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A group of 100 people from groups that tackle child sexual exploitation and abuse of vulnerable people have met at the Home Office.
At a summit hosted by the Home Office on Wednesday (24 July), Policing and Criminal Justice Minister Damian Green rallied key players in the fight against child sexual exploitation and abuse against vulnerable people.
He outlined work already underway to improve the response to victims and an ambitious programme of activity planned for the coming year. He set down a challenge to all those with a duty to protect children to change attitudes which have been the catalyst for tragic failings in the past.
Policing and Criminal Justice Minister Damian Green said:
We need to stop sickening child sexual abuse before it starts.The ambitious programme of work I am setting out hinges on agencies coming together to stamp out abuse.
We are already making progress. The police are more engaged, aware and determined to identify victims. This summit is another significant step towards ensuring a unified and coordinated response to this complex threat. I want to thank those agencies standing shoulder to shoulder with the government to make this happen.
As a society, we all have a responsibility to lift the lid on abuse, if we are to learn the lessons of the past.
Tackling sexual violence against children
Among the 100-strong audience at the summit were representatives from the Child Exploitation and Online Protection Centre, the Crown Prosecution Service, Rape Crisis, Barnardo’s and the NSPCC. Each has been working closely with the Home Office as it leads a programme of work across-government, established in the wake of recent exploitation cases. The Sexual Violence against Children and Vulnerable People Group is led by Damian Green, and will provide a monthly update on progress to the Prime Minister over the next year.
The group has prioritised action in four key areas:
- improve multi-agency child protection so agencies are actively identifying those at risk
- further strengthen the safeguards against online child abuse
- fully equip police to deal with complex and sensitive cases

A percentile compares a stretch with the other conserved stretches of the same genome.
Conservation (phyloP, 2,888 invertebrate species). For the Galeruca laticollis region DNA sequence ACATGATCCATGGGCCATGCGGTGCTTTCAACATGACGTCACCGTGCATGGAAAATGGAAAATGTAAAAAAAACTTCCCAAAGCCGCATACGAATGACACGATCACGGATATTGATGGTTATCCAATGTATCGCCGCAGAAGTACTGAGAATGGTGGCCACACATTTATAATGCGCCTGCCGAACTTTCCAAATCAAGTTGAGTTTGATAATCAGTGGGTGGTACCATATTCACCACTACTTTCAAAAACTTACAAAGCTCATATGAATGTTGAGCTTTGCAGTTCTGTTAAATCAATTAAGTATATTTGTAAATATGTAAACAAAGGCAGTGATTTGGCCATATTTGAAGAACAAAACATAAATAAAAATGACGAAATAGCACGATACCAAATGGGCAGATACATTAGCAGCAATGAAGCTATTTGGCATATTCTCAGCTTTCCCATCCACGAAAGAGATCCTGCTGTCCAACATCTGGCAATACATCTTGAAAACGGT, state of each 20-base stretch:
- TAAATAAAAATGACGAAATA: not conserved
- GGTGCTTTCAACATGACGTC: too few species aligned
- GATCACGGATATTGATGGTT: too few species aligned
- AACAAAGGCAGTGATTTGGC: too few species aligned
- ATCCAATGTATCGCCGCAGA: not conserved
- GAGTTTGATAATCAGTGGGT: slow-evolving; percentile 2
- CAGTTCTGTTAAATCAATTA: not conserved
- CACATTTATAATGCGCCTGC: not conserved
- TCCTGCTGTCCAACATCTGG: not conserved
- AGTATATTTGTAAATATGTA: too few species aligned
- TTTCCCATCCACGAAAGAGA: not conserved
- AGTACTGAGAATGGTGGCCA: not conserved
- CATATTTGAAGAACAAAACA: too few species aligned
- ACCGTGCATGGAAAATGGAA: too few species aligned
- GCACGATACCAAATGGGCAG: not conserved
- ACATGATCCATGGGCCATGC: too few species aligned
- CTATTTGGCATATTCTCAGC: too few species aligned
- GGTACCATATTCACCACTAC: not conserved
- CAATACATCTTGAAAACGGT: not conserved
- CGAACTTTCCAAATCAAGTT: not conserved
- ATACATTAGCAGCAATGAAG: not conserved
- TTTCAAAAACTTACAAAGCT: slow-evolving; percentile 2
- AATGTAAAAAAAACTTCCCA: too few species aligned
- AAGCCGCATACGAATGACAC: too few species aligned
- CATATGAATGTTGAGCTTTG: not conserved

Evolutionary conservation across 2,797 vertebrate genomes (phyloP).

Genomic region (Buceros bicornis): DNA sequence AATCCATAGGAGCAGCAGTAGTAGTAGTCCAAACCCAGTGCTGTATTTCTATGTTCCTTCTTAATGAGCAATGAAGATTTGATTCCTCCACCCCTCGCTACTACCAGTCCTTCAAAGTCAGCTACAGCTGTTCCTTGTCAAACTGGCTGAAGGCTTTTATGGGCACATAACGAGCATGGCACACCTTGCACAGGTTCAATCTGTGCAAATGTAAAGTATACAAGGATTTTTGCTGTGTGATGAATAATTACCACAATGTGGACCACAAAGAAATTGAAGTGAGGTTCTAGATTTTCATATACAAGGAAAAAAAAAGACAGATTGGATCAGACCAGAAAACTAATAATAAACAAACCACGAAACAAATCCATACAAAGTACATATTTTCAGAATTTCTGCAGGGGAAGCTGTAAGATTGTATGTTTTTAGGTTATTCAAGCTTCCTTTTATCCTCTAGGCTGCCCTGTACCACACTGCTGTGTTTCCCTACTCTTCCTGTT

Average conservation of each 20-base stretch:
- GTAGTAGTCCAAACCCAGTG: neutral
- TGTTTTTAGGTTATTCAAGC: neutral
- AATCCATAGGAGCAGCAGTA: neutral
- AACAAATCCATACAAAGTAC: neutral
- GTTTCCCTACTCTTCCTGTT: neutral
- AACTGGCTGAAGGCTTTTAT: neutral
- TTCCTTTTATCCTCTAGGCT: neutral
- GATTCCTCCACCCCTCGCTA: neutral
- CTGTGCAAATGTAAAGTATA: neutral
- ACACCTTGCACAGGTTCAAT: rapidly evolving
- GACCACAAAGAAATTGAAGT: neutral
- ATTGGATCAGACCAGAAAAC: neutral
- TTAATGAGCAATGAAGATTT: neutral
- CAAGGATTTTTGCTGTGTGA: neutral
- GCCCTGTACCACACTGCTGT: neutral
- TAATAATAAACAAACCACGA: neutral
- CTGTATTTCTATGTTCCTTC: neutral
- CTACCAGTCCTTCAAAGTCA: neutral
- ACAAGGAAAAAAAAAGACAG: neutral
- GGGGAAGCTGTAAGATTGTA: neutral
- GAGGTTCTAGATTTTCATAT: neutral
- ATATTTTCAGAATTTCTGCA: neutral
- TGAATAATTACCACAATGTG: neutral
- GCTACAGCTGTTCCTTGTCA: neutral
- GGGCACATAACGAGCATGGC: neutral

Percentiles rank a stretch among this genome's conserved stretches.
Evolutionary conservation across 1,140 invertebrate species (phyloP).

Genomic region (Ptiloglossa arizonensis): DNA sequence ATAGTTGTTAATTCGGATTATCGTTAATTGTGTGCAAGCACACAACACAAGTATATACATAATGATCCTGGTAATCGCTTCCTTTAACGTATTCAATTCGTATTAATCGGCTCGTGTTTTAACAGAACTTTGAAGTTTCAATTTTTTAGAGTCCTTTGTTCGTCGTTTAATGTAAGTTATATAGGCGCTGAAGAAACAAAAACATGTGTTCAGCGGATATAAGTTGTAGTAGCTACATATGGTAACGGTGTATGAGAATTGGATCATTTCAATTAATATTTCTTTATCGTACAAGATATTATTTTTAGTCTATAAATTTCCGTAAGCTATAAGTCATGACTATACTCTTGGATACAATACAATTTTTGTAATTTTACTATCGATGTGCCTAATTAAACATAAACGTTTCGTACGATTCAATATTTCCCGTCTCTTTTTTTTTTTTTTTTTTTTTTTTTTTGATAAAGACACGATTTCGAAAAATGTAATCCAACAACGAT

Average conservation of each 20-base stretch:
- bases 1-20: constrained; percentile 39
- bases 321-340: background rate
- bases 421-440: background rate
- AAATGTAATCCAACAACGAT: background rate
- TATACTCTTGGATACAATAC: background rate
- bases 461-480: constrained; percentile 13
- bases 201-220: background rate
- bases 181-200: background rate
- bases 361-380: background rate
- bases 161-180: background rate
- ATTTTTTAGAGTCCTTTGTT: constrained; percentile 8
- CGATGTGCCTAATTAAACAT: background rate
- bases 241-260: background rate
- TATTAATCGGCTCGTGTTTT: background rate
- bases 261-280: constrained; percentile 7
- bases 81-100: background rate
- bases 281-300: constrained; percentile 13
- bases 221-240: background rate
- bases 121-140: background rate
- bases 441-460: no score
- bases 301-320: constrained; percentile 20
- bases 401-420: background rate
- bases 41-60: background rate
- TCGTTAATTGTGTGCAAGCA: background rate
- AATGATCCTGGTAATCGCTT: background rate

- ensure victims are at the heart of the criminal justice system
So far the group has:
- launched a consultation for new regulations for children’s homes (25 June)
- revised guidance for police officers and prosecutors to deal with sexual violence victims (11 June) launched a new criminal justice strategy including significant measures to improve the court process for victims (28 June)
- announced pilot measures for recorded pre-trial cross-examination of vulnerable witnesses (11 June)
Strong partnerships between the police, children’s services and other agencies have been identified as critical to ensuring abuse is stopped before it starts.
Damian Green also launched a support package for local areas to implement a multi-agency approach. He visited a Multi Agency Safeguarding Hub (MASH) model in Stone, Staffordshire, yesterday to see this in action.
The MASH is the first point of contact for anyone with a concern about a vulnerable child or adult. It means there is a representative from the police, health, children’s services and adult safeguarding authority in one office, and it is hoped this model will now be adopted by police forces across the country.
The next steps for the group are:
- further measures to curb online abuse, including securing industry support for a proactive approach to taking down illegal images (September)
- launch of revised guidance to make sure charging decisions are made purely on the basis of the credibility of the allegation rather than the credibility of the victim (September)
- a College of Policing review of guidance for police dealing with cases of child abuse (September);
- Her Majesty’s Inspectorate of Constabulary inspection of volume of offending across the internet (October)